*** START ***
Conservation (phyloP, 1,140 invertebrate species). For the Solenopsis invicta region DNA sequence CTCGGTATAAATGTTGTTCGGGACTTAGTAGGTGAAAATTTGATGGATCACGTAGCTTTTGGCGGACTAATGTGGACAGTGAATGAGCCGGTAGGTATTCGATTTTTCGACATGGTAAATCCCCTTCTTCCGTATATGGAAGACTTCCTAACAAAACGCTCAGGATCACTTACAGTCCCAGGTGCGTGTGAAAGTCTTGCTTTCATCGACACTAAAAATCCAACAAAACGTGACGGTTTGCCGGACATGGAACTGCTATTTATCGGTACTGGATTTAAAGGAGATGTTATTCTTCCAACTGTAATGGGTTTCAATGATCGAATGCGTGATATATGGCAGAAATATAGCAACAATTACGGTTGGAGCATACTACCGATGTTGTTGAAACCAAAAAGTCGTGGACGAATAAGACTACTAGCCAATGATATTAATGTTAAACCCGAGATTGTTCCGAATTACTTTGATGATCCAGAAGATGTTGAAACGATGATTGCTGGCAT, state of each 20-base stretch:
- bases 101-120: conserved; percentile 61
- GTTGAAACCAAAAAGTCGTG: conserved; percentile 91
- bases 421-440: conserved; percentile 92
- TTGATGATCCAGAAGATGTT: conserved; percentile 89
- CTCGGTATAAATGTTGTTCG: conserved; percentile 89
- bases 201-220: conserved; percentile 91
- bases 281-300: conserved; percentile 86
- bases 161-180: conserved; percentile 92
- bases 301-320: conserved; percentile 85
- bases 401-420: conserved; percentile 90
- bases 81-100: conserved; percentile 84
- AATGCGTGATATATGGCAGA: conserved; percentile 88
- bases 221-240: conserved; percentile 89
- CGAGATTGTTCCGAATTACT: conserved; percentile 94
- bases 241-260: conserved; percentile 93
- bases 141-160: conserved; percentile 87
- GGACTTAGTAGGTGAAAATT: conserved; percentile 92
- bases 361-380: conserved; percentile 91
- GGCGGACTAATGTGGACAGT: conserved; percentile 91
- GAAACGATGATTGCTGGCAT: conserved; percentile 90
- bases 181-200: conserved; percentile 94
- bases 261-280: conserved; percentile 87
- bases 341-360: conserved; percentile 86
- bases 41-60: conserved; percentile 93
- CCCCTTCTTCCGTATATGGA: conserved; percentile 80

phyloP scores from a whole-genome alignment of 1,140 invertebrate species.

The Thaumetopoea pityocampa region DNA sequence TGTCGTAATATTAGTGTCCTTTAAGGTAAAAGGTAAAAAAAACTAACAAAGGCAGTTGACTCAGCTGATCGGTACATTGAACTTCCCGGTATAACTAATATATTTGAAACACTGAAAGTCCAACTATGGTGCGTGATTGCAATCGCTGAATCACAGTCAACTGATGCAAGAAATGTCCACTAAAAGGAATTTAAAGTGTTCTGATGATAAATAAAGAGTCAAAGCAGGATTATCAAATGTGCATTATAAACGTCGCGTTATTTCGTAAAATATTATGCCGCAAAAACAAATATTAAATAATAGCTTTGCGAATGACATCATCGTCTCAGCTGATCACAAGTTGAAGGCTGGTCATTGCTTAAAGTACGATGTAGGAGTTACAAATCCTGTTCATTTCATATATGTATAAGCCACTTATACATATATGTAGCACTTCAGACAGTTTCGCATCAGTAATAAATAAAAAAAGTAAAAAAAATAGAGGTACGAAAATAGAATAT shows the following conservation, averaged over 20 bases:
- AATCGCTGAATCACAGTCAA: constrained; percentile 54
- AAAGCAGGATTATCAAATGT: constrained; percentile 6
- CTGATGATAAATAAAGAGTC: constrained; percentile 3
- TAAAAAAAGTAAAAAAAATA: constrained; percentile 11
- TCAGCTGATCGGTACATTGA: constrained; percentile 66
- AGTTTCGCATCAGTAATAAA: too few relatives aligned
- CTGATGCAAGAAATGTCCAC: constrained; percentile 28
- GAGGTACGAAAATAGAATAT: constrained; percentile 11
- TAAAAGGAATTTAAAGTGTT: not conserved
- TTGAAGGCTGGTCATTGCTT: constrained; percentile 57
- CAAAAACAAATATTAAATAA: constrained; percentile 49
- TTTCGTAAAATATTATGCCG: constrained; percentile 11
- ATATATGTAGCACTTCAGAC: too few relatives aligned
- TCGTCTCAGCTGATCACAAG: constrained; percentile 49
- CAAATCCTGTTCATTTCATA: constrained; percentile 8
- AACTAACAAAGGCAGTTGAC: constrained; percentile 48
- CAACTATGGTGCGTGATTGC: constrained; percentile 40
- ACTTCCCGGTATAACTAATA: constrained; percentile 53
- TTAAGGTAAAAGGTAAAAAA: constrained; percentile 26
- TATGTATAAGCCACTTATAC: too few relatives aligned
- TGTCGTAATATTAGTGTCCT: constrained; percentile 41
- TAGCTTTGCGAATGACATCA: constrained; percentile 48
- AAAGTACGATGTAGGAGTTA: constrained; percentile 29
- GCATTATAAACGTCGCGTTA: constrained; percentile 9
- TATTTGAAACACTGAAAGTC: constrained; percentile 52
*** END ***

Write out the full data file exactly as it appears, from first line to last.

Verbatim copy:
Conservation (phyloP, 1,140 invertebrate species). For the Solenopsis invicta region DNA sequence CTCGGTATAAATGTTGTTCGGGACTTAGTAGGTGAAAATTTGATGGATCACGTAGCTTTTGGCGGACTAATGTGGACAGTGAATGAGCCGGTAGGTATTCGATTTTTCGACATGGTAAATCCCCTTCTTCCGTATATGGAAGACTTCCTAACAAAACGCTCAGGATCACTTACAGTCCCAGGTGCGTGTGAAAGTCTTGCTTTCATCGACACTAAAAATCCAACAAAACGTGACGGTTTGCCGGACATGGAACTGCTATTTATCGGTACTGGATTTAAAGGAGATGTTATTCTTCCAACTGTAATGGGTTTCAATGATCGAATGCGTGATATATGGCAGAAATATAGCAACAATTACGGTTGGAGCATACTACCGATGTTGTTGAAACCAAAAAGTCGTGGACGAATAAGACTACTAGCCAATGATATTAATGTTAAACCCGAGATTGTTCCGAATTACTTTGATGATCCAGAAGATGTTGAAACGATGATTGCTGGCAT, state of each 20-base stretch:
- bases 101-120: conserved; percentile 61
- GTTGAAACCAAAAAGTCGTG: conserved; percentile 91
- bases 421-440: conserved; percentile 92
- TTGATGATCCAGAAGATGTT: conserved; percentile 89
- CTCGGTATAAATGTTGTTCG: conserved; percentile 89
- bases 201-220: conserved; percentile 91
- bases 281-300: conserved; percentile 86
- bases 161-180: conserved; percentile 92
- bases 301-320: conserved; percentile 85
- bases 401-420: conserved; percentile 90
- bases 81-100: conserved; percentile 84
- AATGCGTGATATATGGCAGA: conserved; percentile 88
- bases 221-240: conserved; percentile 89
- CGAGATTGTTCCGAATTACT: conserved; percentile 94
- bases 241-260: conserved; percentile 93
- bases 141-160: conserved; percentile 87
- GGACTTAGTAGGTGAAAATT: conserved; percentile 92
- bases 361-380: conserved; percentile 91
- GGCGGACTAATGTGGACAGT: conserved; percentile 91
- GAAACGATGATTGCTGGCAT: conserved; percentile 90
- bases 181-200: conserved; percentile 94
- bases 261-280: conserved; percentile 87
- bases 341-360: conserved; percentile 86
- bases 41-60: conserved; percentile 93
- CCCCTTCTTCCGTATATGGA: conserved; percentile 80

phyloP scores from a whole-genome alignment of 1,140 invertebrate species.

The Thaumetopoea pityocampa region DNA sequence TGTCGTAATATTAGTGTCCTTTAAGGTAAAAGGTAAAAAAAACTAACAAAGGCAGTTGACTCAGCTGATCGGTACATTGAACTTCCCGGTATAACTAATATATTTGAAACACTGAAAGTCCAACTATGGTGCGTGATTGCAATCGCTGAATCACAGTCAACTGATGCAAGAAATGTCCACTAAAAGGAATTTAAAGTGTTCTGATGATAAATAAAGAGTCAAAGCAGGATTATCAAATGTGCATTATAAACGTCGCGTTATTTCGTAAAATATTATGCCGCAAAAACAAATATTAAATAATAGCTTTGCGAATGACATCATCGTCTCAGCTGATCACAAGTTGAAGGCTGGTCATTGCTTAAAGTACGATGTAGGAGTTACAAATCCTGTTCATTTCATATATGTATAAGCCACTTATACATATATGTAGCACTTCAGACAGTTTCGCATCAGTAATAAATAAAAAAAGTAAAAAAAATAGAGGTACGAAAATAGAATAT shows the following conservation, averaged over 20 bases:
- AATCGCTGAATCACAGTCAA: constrained; percentile 54
- AAAGCAGGATTATCAAATGT: constrained; percentile 6
- CTGATGATAAATAAAGAGTC: constrained; percentile 3
- TAAAAAAAGTAAAAAAAATA: constrained; percentile 11
- TCAGCTGATCGGTACATTGA: constrained; percentile 66
- AGTTTCGCATCAGTAATAAA: too few relatives aligned
- CTGATGCAAGAAATGTCCAC: constrained; percentile 28
- GAGGTACGAAAATAGAATAT: constrained; percentile 11
- TAAAAGGAATTTAAAGTGTT: not conserved
- TTGAAGGCTGGTCATTGCTT: constrained; percentile 57
- CAAAAACAAATATTAAATAA: constrained; percentile 49
- TTTCGTAAAATATTATGCCG: constrained; percentile 11
- ATATATGTAGCACTTCAGAC: too few relatives aligned
- TCGTCTCAGCTGATCACAAG: constrained; percentile 49
- CAAATCCTGTTCATTTCATA: constrained; percentile 8
- AACTAACAAAGGCAGTTGAC: constrained; percentile 48
- CAACTATGGTGCGTGATTGC: constrained; percentile 40
- ACTTCCCGGTATAACTAATA: constrained; percentile 53
- TTAAGGTAAAAGGTAAAAAA: constrained; percentile 26
- TATGTATAAGCCACTTATAC: too few relatives aligned
- TGTCGTAATATTAGTGTCCT: constrained; percentile 41
- TAGCTTTGCGAATGACATCA: constrained; percentile 48
- AAAGTACGATGTAGGAGTTA: constrained; percentile 29
- GCATTATAAACGTCGCGTTA: constrained; percentile 9
- TATTTGAAACACTGAAAGTC: constrained; percentile 52